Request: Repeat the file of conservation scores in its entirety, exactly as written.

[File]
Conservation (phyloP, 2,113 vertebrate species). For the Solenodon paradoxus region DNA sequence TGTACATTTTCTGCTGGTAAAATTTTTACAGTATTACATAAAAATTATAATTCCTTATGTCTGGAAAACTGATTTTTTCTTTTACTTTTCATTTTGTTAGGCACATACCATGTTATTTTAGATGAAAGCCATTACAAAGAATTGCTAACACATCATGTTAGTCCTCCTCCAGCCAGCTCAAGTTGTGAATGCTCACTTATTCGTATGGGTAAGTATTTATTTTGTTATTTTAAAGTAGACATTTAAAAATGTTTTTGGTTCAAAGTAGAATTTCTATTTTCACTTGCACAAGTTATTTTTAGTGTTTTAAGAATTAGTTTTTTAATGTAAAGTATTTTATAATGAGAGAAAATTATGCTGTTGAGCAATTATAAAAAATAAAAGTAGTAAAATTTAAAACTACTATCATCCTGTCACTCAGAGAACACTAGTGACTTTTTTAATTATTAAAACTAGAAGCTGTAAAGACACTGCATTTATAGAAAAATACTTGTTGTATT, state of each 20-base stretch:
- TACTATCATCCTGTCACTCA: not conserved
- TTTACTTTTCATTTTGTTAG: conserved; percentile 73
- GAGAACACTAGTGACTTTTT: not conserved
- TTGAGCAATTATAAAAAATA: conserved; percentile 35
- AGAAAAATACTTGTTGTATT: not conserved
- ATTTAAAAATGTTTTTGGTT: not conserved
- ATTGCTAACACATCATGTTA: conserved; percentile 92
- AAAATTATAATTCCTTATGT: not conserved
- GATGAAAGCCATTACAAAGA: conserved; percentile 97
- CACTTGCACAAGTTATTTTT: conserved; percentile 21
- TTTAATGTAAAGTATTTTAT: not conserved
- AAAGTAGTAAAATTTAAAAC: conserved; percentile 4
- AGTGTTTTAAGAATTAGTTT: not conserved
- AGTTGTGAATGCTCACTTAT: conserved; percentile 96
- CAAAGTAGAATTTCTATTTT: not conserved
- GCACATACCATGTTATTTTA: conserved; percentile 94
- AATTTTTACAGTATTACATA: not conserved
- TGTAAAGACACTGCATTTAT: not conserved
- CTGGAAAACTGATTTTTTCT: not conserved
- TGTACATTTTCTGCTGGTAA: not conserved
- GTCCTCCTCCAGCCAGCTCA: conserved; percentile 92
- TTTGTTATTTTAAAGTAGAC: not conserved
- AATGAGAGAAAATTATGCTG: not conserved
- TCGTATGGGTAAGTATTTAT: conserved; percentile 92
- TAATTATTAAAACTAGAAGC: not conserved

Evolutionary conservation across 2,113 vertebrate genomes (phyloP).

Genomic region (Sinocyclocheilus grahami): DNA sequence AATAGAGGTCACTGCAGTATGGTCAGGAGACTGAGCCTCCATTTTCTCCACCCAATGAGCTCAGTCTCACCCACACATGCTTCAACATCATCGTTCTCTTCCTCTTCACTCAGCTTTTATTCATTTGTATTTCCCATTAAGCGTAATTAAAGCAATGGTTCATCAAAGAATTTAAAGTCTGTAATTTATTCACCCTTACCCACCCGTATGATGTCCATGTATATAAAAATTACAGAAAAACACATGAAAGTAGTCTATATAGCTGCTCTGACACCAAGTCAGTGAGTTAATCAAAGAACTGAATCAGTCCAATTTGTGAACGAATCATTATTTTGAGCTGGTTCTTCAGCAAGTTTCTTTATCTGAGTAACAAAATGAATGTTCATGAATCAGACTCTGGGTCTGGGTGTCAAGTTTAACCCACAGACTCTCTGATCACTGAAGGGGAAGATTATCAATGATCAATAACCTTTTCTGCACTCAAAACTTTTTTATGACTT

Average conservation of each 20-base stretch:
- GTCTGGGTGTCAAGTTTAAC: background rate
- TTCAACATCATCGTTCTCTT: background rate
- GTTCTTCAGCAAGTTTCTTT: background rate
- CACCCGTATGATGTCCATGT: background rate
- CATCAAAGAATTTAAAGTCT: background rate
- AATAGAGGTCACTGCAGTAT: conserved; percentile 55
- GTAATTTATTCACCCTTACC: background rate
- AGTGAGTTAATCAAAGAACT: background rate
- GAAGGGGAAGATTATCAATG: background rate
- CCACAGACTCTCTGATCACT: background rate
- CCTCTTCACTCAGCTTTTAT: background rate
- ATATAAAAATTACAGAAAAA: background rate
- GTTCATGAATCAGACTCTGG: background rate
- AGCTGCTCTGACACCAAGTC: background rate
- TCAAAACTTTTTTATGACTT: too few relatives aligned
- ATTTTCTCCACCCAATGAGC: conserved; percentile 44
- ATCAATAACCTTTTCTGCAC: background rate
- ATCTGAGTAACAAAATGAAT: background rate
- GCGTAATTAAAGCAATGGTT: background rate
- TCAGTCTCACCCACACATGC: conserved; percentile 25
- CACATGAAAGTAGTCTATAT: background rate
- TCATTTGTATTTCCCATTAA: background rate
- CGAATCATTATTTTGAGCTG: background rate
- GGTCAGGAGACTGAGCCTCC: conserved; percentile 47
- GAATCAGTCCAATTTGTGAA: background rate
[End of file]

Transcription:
Conservation (phyloP, 2,113 vertebrate species). For the Solenodon paradoxus region DNA sequence TGTACATTTTCTGCTGGTAAAATTTTTACAGTATTACATAAAAATTATAATTCCTTATGTCTGGAAAACTGATTTTTTCTTTTACTTTTCATTTTGTTAGGCACATACCATGTTATTTTAGATGAAAGCCATTACAAAGAATTGCTAACACATCATGTTAGTCCTCCTCCAGCCAGCTCAAGTTGTGAATGCTCACTTATTCGTATGGGTAAGTATTTATTTTGTTATTTTAAAGTAGACATTTAAAAATGTTTTTGGTTCAAAGTAGAATTTCTATTTTCACTTGCACAAGTTATTTTTAGTGTTTTAAGAATTAGTTTTTTAATGTAAAGTATTTTATAATGAGAGAAAATTATGCTGTTGAGCAATTATAAAAAATAAAAGTAGTAAAATTTAAAACTACTATCATCCTGTCACTCAGAGAACACTAGTGACTTTTTTAATTATTAAAACTAGAAGCTGTAAAGACACTGCATTTATAGAAAAATACTTGTTGTATT, state of each 20-base stretch:
- TACTATCATCCTGTCACTCA: not conserved
- TTTACTTTTCATTTTGTTAG: conserved; percentile 73
- GAGAACACTAGTGACTTTTT: not conserved
- TTGAGCAATTATAAAAAATA: conserved; percentile 35
- AGAAAAATACTTGTTGTATT: not conserved
- ATTTAAAAATGTTTTTGGTT: not conserved
- ATTGCTAACACATCATGTTA: conserved; percentile 92
- AAAATTATAATTCCTTATGT: not conserved
- GATGAAAGCCATTACAAAGA: conserved; percentile 97
- CACTTGCACAAGTTATTTTT: conserved; percentile 21
- TTTAATGTAAAGTATTTTAT: not conserved
- AAAGTAGTAAAATTTAAAAC: conserved; percentile 4
- AGTGTTTTAAGAATTAGTTT: not conserved
- AGTTGTGAATGCTCACTTAT: conserved; percentile 96
- CAAAGTAGAATTTCTATTTT: not conserved
- GCACATACCATGTTATTTTA: conserved; percentile 94
- AATTTTTACAGTATTACATA: not conserved
- TGTAAAGACACTGCATTTAT: not conserved
- CTGGAAAACTGATTTTTTCT: not conserved
- TGTACATTTTCTGCTGGTAA: not conserved
- GTCCTCCTCCAGCCAGCTCA: conserved; percentile 92
- TTTGTTATTTTAAAGTAGAC: not conserved
- AATGAGAGAAAATTATGCTG: not conserved
- TCGTATGGGTAAGTATTTAT: conserved; percentile 92
- TAATTATTAAAACTAGAAGC: not conserved

Evolutionary conservation across 2,113 vertebrate genomes (phyloP).

Genomic region (Sinocyclocheilus grahami): DNA sequence AATAGAGGTCACTGCAGTATGGTCAGGAGACTGAGCCTCCATTTTCTCCACCCAATGAGCTCAGTCTCACCCACACATGCTTCAACATCATCGTTCTCTTCCTCTTCACTCAGCTTTTATTCATTTGTATTTCCCATTAAGCGTAATTAAAGCAATGGTTCATCAAAGAATTTAAAGTCTGTAATTTATTCACCCTTACCCACCCGTATGATGTCCATGTATATAAAAATTACAGAAAAACACATGAAAGTAGTCTATATAGCTGCTCTGACACCAAGTCAGTGAGTTAATCAAAGAACTGAATCAGTCCAATTTGTGAACGAATCATTATTTTGAGCTGGTTCTTCAGCAAGTTTCTTTATCTGAGTAACAAAATGAATGTTCATGAATCAGACTCTGGGTCTGGGTGTCAAGTTTAACCCACAGACTCTCTGATCACTGAAGGGGAAGATTATCAATGATCAATAACCTTTTCTGCACTCAAAACTTTTTTATGACTT

Average conservation of each 20-base stretch:
- GTCTGGGTGTCAAGTTTAAC: background rate
- TTCAACATCATCGTTCTCTT: background rate
- GTTCTTCAGCAAGTTTCTTT: background rate
- CACCCGTATGATGTCCATGT: background rate
- CATCAAAGAATTTAAAGTCT: background rate
- AATAGAGGTCACTGCAGTAT: conserved; percentile 55
- GTAATTTATTCACCCTTACC: background rate
- AGTGAGTTAATCAAAGAACT: background rate
- GAAGGGGAAGATTATCAATG: background rate
- CCACAGACTCTCTGATCACT: background rate
- CCTCTTCACTCAGCTTTTAT: background rate
- ATATAAAAATTACAGAAAAA: background rate
- GTTCATGAATCAGACTCTGG: background rate
- AGCTGCTCTGACACCAAGTC: background rate
- TCAAAACTTTTTTATGACTT: too few relatives aligned
- ATTTTCTCCACCCAATGAGC: conserved; percentile 44
- ATCAATAACCTTTTCTGCAC: background rate
- ATCTGAGTAACAAAATGAAT: background rate
- GCGTAATTAAAGCAATGGTT: background rate
- TCAGTCTCACCCACACATGC: conserved; percentile 25
- CACATGAAAGTAGTCTATAT: background rate
- TCATTTGTATTTCCCATTAA: background rate
- CGAATCATTATTTTGAGCTG: background rate
- GGTCAGGAGACTGAGCCTCC: conserved; percentile 47
- GAATCAGTCCAATTTGTGAA: background rate